Animal-based natural preservatives include functional enzymes (lysozyme and lactoperoxidase), proteins (lactoferrin), antimicrobial peptides, and polysaccharides (chitosan), and work to interfere in various microbial cell processes to inhibit growth11. Although naturally derived, these preservatives have limited application uses due to their animal origin.

Microbial-derived natural preservatives

Lastly, natural preservatives derived from microorganisms include natamycin, nisin, pediocin, and reuterin11. Bacteriocins, like nisin, have risen in popularity due to their natural occurrence in fermented products such as yogurt. A second class of microbial-derived preservatives include microbial fermentates, which are food ingredients (for example, whey, wheat and sugar) that have been cultured with bacteria to produce naturally occurring organic acids, like propionates, or inhibitory peptides like bacteriocins12. The efficacy of microbial fermentates is dependent on the bacterial culture used, but is not limited to inhibition of bacterial growth, as well as inhibition of yeast and mold growth12.

As with any preservative, choosing the right natural preservative solution will depend on the product type; product characteristics such as target flavour, pH, and water activity; production process; and target shelf life. Despite being naturally-derived, some natural preservatives, like natamycin and nisin, are regulated and permissible limits and applications should always be verified prior to use.

Solutions for your business

As the need for distribution tolerance, improved sustainability, and heightened transparency among consumers increases, food preservation techniques must also evolve. Whether you’re looking for conventional preservatives, natural alternatives, or formulation support, our team at Univar Solutions is equipped to help you find the right solutions for your products. Contact us today to discover the right preservative solution for your business.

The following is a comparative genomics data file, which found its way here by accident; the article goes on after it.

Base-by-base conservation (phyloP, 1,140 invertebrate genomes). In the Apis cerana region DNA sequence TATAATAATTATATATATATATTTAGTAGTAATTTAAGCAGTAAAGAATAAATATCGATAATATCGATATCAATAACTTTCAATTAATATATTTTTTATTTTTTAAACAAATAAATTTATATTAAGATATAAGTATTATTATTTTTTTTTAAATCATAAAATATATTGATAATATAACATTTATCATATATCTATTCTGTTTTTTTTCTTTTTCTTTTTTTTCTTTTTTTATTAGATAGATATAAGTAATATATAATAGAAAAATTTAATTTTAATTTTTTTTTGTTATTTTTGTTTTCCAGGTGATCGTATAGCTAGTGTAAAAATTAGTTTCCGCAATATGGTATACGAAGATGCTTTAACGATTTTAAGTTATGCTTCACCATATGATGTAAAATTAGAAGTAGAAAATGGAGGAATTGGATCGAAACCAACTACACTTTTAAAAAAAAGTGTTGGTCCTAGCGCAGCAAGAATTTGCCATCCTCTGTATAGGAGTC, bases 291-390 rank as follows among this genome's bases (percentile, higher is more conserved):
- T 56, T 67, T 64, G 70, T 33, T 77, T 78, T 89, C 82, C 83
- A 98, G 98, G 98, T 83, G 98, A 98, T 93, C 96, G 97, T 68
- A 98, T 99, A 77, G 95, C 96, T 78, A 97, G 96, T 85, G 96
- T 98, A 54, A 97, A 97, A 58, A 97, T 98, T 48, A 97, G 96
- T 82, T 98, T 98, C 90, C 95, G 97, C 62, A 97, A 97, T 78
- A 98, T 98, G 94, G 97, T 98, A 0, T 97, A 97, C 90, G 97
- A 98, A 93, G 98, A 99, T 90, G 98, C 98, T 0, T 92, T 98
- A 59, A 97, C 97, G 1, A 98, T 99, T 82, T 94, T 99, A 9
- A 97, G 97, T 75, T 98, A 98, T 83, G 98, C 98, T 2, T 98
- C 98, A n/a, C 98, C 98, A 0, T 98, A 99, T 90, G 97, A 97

*Mintel's definition of a natural claim includes the following five claims: no additives/preservatives, GMO-free, organic, wholegrain, all-natural product

1E. Schofield (2019). The evolution of clean in food and drink. Retrieved from Mintel GNPD Academic database

2Food and Agriculture Organization of the United Nations (2013). Food wastage footprint: impacts on natural resources summary. Retrieved from http://www.fao.org/news/story/en/item/196402/icode/

3J. Aschemann-Witzel, I. de Hooge, P. Amani et. al. (2015). Consumer-related food waste: causes and potential for action, Sustainability, 7, 6457 – 6477, doi:10.3390/su7066457

4L. Leistner, G. Gould (2012). Hurdle technologies: combination treatments for food stability, safety and quality, Springer Science & Business Media, p 18 – 20

5American Chemical Society (2002). Focusing on preservatives: how they keep food fresh. Science Daily. Retrieved from www.sciencedaily.com/releases/2002/11/021113070827.htm

6S. Brul, P. Coote (1999). Preservative agents in foods: mode of action and microbial resistance mechanisms, International Journal of Food Microbiology, 50, 1 – 17, doi: 10.1016/s0168-1605(99)00072-0

7R. Cammack, C. Joannou, X. Cui et. al. (1999). Nitrite and nitrosyl compounds in food preservation, Biochimica et Biophysica Acta (BBA) – Bioenergetics, 1411:2 – 3, 475 – 488, doi: 10.1016/S0005-2728(99)00033-X

8L. Shelef (1994). Antimicrobial effects of lactates: a review, Journal of Food Protection, 57:5, 445- 450, doi: 10.4315/0362-028X-57.5.445

9I. Ashie, B. Simpson, J. Smith (1996). Mechanisms for controlling enzymatic reactions in foods, Critical Reviews in Food Science & Nutrition, 36:1 – 2, 1 – 30, doi: 10.1080/10408399609527716

10R. Franco, G. Navarro, E. Martinez-Pinilla (2019). Antioxidants versus food antioxidant additives and food preservatives, Antioxidants (Basel), 8:11, 542, doi: 10.3390/antiox8110542

11N. Lee, H. Paik (2016). Status, antimicrobial mechanism, and regulation of natural preservatives in livestock food systems, Korean Journal for Food Science of Animal Resources, 36:4, 547-557, doi: 10.5851/kosfa.2016.36.4.547

12T. Taylor (2015). Handbook of Natural Antimicrobials for Food Safety and Quality, Elsevier Ltd. p 80